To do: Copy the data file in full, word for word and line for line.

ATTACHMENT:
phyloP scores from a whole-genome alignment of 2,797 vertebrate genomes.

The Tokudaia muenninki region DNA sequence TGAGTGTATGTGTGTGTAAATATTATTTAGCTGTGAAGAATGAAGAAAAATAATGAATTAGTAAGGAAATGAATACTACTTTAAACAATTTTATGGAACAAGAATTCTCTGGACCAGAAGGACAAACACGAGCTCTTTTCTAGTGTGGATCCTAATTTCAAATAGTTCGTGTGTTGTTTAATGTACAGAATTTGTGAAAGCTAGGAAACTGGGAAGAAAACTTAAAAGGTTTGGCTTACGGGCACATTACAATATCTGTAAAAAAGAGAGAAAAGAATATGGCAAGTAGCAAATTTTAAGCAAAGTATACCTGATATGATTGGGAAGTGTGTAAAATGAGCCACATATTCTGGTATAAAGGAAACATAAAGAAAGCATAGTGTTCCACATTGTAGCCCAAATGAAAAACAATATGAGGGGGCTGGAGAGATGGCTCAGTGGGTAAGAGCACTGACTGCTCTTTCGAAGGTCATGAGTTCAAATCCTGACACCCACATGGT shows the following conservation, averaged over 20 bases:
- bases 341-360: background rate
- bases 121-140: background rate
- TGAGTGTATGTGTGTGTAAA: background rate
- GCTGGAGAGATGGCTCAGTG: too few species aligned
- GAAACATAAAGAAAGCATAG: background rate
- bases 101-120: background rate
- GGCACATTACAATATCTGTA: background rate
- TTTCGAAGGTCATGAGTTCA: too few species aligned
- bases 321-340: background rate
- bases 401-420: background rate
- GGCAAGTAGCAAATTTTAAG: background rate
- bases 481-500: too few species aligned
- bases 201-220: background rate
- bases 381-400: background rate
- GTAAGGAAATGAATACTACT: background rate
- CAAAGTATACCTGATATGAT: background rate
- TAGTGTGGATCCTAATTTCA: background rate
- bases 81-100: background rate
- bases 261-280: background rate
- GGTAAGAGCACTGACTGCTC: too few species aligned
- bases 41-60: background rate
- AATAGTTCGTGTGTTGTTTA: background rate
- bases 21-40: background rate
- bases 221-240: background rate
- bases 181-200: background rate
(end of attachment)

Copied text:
phyloP scores from a whole-genome alignment of 2,797 vertebrate genomes.

The Tokudaia muenninki region DNA sequence TGAGTGTATGTGTGTGTAAATATTATTTAGCTGTGAAGAATGAAGAAAAATAATGAATTAGTAAGGAAATGAATACTACTTTAAACAATTTTATGGAACAAGAATTCTCTGGACCAGAAGGACAAACACGAGCTCTTTTCTAGTGTGGATCCTAATTTCAAATAGTTCGTGTGTTGTTTAATGTACAGAATTTGTGAAAGCTAGGAAACTGGGAAGAAAACTTAAAAGGTTTGGCTTACGGGCACATTACAATATCTGTAAAAAAGAGAGAAAAGAATATGGCAAGTAGCAAATTTTAAGCAAAGTATACCTGATATGATTGGGAAGTGTGTAAAATGAGCCACATATTCTGGTATAAAGGAAACATAAAGAAAGCATAGTGTTCCACATTGTAGCCCAAATGAAAAACAATATGAGGGGGCTGGAGAGATGGCTCAGTGGGTAAGAGCACTGACTGCTCTTTCGAAGGTCATGAGTTCAAATCCTGACACCCACATGGT shows the following conservation, averaged over 20 bases:
- bases 341-360: background rate
- bases 121-140: background rate
- TGAGTGTATGTGTGTGTAAA: background rate
- GCTGGAGAGATGGCTCAGTG: too few species aligned
- GAAACATAAAGAAAGCATAG: background rate
- bases 101-120: background rate
- GGCACATTACAATATCTGTA: background rate
- TTTCGAAGGTCATGAGTTCA: too few species aligned
- bases 321-340: background rate
- bases 401-420: background rate
- GGCAAGTAGCAAATTTTAAG: background rate
- bases 481-500: too few species aligned
- bases 201-220: background rate
- bases 381-400: background rate
- GTAAGGAAATGAATACTACT: background rate
- CAAAGTATACCTGATATGAT: background rate
- TAGTGTGGATCCTAATTTCA: background rate
- bases 81-100: background rate
- bases 261-280: background rate
- GGTAAGAGCACTGACTGCTC: too few species aligned
- bases 41-60: background rate
- AATAGTTCGTGTGTTGTTTA: background rate
- bases 21-40: background rate
- bases 221-240: background rate
- bases 181-200: background rate